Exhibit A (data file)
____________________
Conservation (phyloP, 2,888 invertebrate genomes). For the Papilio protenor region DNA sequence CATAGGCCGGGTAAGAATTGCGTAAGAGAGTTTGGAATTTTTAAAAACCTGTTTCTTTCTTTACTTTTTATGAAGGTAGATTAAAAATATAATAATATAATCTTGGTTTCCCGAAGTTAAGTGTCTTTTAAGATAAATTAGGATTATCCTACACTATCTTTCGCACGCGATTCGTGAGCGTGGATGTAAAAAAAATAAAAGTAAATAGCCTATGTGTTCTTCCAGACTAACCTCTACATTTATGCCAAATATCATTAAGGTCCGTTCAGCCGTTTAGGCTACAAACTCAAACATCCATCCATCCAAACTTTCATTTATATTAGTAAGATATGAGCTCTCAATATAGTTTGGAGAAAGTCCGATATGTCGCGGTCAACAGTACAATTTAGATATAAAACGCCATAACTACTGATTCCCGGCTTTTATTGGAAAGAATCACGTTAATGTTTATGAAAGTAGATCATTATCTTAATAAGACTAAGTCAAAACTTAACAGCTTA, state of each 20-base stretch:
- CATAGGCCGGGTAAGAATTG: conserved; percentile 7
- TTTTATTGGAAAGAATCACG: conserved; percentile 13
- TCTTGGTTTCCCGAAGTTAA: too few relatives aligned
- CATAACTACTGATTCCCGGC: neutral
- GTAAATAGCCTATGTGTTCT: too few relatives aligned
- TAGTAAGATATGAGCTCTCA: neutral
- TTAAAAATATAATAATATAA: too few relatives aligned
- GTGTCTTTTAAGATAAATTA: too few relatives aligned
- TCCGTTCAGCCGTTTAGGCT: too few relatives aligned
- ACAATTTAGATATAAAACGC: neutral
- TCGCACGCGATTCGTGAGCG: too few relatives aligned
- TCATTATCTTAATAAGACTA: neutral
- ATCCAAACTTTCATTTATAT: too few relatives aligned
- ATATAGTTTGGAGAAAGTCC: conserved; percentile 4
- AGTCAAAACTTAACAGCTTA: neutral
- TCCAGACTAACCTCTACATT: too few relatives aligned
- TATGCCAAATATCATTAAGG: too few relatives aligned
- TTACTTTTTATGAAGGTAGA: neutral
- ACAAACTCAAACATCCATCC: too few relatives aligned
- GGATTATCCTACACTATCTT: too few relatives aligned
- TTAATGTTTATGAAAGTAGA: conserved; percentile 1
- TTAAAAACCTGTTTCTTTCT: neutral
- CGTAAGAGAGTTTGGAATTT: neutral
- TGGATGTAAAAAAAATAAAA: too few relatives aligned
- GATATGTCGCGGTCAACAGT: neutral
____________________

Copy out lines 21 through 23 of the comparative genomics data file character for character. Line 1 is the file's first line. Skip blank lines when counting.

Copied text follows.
- GGATTATCCTACACTATCTT: too few relatives aligned
- TTAATGTTTATGAAAGTAGA: conserved; percentile 1
- TTAAAAACCTGTTTCTTTCT: neutral